Political neophyte backs Democrats, garners “dark money,” and wants to be GOP state Senate nominee

OKLAHOMA CITY – As summer’s near-100 degree days persist, one of the most heated legislative campaigns is the Republican runoff in state Senate District 40, where the two remaining contenders are maneuvering to replace state Sen. Cliff Branan, who is leaving the Legislature due to term limits.

With the runoff election set for Tuesday (August 26), Dr. Ervin Yen of Nichols Hills has a spending advantage and support from groups tied to the Oklahoma City Chamber of Commerce, as well as The State Chamber. Early on in the contest, many State Chamber allies and members coalesced behind Yen, although critics contend he has the least business experience of any hopeful.

A high-ranking Chamber member was involved in the Chamber’s screening process for the primary candidates, but soon thereafter was ram-rod of a drive to raise $100,000 to support Yen.

Yen heavily outspent all of his primary opponents, and entered the final weekend of campaigning with a hefty financial advantage over his runoff opponent, Dr. Steve Kern, a church pastor in west Oklahoma City. In addition to his personal spending edge, Yen has benefited from what appears to be the largest infusion of independent spending impacting any state legislative race in Oklahoma this year.

Dr. Yen has spent heavily on advertising, including in The Oklahoman, the state’s largest newspapers, and for direct mail pieces to likely Republican voters.

Dr. Kern has run a grass roots campaign, using direct mail, targeted social media and some paid advertising, including in The City Sentinel.

While Yen — a native of Taiwan, naturalized American citizen and anesthesiologist — has support from business groups, Kern — who has worked several decades as an Oklahoma city pastor — has the backing of conservative activists, including the OK Republican Assembly and OCPAC.

Both candidates have stressed multi-issue conservatism, including fiscal discipline. Kern is a well-known conservative leader. Yen is new to political campaigning, although The Oklahoma Constitution newspaper recently detailed his contribution to Andrew Rice when the MidTown Democrat ran against U.S. Sen. Jim Inhofe.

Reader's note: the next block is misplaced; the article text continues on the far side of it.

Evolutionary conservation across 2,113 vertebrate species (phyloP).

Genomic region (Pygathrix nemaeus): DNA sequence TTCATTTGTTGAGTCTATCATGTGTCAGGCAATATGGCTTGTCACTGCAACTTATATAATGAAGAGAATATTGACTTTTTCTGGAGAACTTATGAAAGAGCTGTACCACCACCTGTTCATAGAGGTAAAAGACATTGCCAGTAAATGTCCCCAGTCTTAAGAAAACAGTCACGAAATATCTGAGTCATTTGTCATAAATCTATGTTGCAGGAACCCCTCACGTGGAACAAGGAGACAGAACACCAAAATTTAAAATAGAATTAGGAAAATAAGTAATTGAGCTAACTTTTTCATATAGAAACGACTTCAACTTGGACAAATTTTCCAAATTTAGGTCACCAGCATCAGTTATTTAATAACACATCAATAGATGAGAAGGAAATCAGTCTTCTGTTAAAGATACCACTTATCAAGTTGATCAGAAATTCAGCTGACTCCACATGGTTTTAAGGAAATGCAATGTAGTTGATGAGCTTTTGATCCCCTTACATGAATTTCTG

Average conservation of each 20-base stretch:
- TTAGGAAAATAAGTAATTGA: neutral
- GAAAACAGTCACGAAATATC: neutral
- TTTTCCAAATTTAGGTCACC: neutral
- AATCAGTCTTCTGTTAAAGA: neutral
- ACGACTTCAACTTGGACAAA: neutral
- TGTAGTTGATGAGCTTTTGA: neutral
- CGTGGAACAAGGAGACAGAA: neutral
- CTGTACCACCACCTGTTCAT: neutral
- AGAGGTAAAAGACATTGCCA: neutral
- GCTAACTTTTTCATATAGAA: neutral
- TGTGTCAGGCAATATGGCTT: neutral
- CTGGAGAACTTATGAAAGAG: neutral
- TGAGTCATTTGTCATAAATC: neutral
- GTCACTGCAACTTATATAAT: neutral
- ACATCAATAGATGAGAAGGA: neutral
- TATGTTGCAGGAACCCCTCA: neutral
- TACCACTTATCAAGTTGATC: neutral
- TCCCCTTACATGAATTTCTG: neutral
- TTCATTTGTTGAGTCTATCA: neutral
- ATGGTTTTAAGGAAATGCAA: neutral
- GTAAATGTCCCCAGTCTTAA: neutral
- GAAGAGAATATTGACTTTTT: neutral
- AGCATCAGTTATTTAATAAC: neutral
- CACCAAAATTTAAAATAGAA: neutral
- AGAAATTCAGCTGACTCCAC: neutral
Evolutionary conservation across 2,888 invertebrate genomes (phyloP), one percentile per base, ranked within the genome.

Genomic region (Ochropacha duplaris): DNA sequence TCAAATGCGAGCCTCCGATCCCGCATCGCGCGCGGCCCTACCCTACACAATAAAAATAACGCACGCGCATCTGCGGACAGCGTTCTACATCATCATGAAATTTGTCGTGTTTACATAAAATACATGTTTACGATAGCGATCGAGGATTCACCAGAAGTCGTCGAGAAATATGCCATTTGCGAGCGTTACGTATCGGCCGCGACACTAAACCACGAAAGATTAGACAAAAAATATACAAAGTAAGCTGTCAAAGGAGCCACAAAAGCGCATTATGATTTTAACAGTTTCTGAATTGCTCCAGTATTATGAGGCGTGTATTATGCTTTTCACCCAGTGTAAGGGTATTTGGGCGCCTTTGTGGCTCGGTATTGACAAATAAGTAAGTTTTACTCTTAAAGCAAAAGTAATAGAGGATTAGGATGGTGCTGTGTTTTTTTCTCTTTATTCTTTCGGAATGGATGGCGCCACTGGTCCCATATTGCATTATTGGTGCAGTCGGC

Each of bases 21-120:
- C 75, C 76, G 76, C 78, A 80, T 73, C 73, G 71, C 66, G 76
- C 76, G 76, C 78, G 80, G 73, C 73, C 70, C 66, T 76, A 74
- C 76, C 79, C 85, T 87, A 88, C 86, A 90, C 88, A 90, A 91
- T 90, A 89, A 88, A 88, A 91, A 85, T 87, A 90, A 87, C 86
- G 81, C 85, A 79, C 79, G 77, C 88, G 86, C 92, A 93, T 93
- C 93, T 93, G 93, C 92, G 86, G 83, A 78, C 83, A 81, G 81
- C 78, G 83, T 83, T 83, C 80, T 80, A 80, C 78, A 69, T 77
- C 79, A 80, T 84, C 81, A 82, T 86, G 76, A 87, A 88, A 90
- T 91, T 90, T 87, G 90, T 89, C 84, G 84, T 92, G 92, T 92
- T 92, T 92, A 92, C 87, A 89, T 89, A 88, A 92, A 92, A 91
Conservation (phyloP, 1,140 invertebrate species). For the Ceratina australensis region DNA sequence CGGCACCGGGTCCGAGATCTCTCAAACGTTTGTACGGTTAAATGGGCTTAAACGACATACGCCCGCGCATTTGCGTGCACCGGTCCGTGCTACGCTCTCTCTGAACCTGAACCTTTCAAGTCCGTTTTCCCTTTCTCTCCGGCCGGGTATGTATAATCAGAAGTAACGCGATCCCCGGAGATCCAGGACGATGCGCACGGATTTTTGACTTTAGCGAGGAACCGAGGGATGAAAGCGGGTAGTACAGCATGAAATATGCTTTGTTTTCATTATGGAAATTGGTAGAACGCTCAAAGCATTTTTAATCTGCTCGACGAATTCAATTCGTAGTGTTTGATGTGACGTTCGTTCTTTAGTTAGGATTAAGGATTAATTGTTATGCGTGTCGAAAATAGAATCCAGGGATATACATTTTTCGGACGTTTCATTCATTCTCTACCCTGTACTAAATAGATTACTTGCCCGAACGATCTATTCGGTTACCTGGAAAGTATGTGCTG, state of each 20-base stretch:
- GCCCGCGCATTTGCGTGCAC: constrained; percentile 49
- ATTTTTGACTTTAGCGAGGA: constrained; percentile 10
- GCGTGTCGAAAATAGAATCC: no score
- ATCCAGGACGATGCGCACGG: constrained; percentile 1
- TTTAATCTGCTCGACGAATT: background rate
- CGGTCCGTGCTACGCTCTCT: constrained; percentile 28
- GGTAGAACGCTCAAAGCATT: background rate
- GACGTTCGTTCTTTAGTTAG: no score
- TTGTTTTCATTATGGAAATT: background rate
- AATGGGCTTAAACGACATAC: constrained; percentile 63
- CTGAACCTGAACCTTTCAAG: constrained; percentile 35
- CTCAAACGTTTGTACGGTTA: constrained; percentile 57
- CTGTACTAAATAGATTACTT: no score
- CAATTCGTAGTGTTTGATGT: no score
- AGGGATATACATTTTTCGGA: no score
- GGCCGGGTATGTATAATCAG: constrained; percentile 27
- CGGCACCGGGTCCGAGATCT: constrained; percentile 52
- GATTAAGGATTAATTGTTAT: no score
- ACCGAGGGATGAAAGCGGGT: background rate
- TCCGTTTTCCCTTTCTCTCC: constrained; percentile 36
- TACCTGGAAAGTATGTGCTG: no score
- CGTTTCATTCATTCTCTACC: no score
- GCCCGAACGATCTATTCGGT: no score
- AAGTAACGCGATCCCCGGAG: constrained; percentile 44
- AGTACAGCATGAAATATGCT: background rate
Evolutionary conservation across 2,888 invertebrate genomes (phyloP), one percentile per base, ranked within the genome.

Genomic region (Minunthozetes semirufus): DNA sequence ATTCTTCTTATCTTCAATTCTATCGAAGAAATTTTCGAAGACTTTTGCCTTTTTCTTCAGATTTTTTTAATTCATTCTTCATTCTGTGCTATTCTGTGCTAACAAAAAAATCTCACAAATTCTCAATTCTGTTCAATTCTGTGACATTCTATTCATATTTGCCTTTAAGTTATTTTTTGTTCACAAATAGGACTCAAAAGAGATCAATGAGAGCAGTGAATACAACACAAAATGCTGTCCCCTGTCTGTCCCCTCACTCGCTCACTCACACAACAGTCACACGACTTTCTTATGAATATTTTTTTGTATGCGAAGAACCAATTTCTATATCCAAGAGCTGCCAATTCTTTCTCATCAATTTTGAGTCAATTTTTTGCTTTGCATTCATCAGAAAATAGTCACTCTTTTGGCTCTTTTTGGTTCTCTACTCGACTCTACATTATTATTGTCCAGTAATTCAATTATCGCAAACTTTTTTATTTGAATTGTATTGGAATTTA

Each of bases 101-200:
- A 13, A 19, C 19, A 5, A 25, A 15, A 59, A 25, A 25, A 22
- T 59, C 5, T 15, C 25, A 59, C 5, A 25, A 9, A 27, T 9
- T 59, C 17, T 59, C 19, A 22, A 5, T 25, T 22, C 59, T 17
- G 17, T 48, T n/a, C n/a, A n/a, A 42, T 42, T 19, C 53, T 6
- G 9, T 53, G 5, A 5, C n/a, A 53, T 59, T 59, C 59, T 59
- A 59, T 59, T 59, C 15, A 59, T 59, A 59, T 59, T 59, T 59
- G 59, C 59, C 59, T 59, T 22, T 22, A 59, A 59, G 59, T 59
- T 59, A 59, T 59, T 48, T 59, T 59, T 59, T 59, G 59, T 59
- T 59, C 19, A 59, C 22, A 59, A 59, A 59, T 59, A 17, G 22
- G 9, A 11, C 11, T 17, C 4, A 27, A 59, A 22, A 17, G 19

The strongest evidence of direct ties between the Yen campaign and varied independent expenditures lies in the fact that, as one closer observer put it, “a number of elements of mailings distributed by those groups on his behalf were essentially identical to material in his own campaign mailings.”

This source continued, “The Oklahoma Society of Anesthesiologists put out a mailing in mid-May which included a copy of his naturalization document, showing that he was ‘a testament to the American dream.’ Oddly, his own mailing with the same exact document hit the mail several days later. 

It is difficult to believe that there was no collusion between Yen’s campaign and the anesthesiology group; otherwise how would they have gained access to his naturalization papers?”

Yen is also backed by OK United, known as a “dark money” group, apparently an offshoot of the OKC United group that played a role in the city’s recent mayoral election. That group is also active in a few other legislative races.

In the crucial primary time frame, there were seven pro-Yen mailings to District 40 voters from the Oklahoma Society of Anesthesiologist, and three from OK United pressing for Yen’s nomination.

In the primary, Dr. Yen secured 39.1 percent support (2,742 votes) to Dr. Kern’s 1,400 (19.9 percent). Trailing the field were Brian Winslow with 874 (12.5 percent), David Hooten with 792 votes (11.3 percent of the total), Joe Howell 679 votes (9.7 percent) and Michael Taylor with 531 (7.6 percent).

In another development linked to the State Chamber, executive director Fred Morgan (former state House Republican leader) encouraged one of the other primary hopefuls to enter the race before shifting support to Yen.

Shortly after the primary, consultant Neva Hill, an experienced conservative operative with dozens of winning clients over the her career, joined Dr. Yen’s campaign. She had backed businessman Joe Howell in the primary, and for a time, in exchanges with friends and allies, criticized independent expenditures for Yen.

The August 26 runoff will determine the Republican nominee. 

The victor will face John Handy Edwards, regarded as a highly credible Democrat, in the November general election.

Disclosure: In the primary, The City Sentinel newspaper, with which CapitolBeatOK Editor Pat McGuigan is affiliated endorsed Michael Taylor. In the runoff, the newspaper has endorsed Dr. Steve Kern.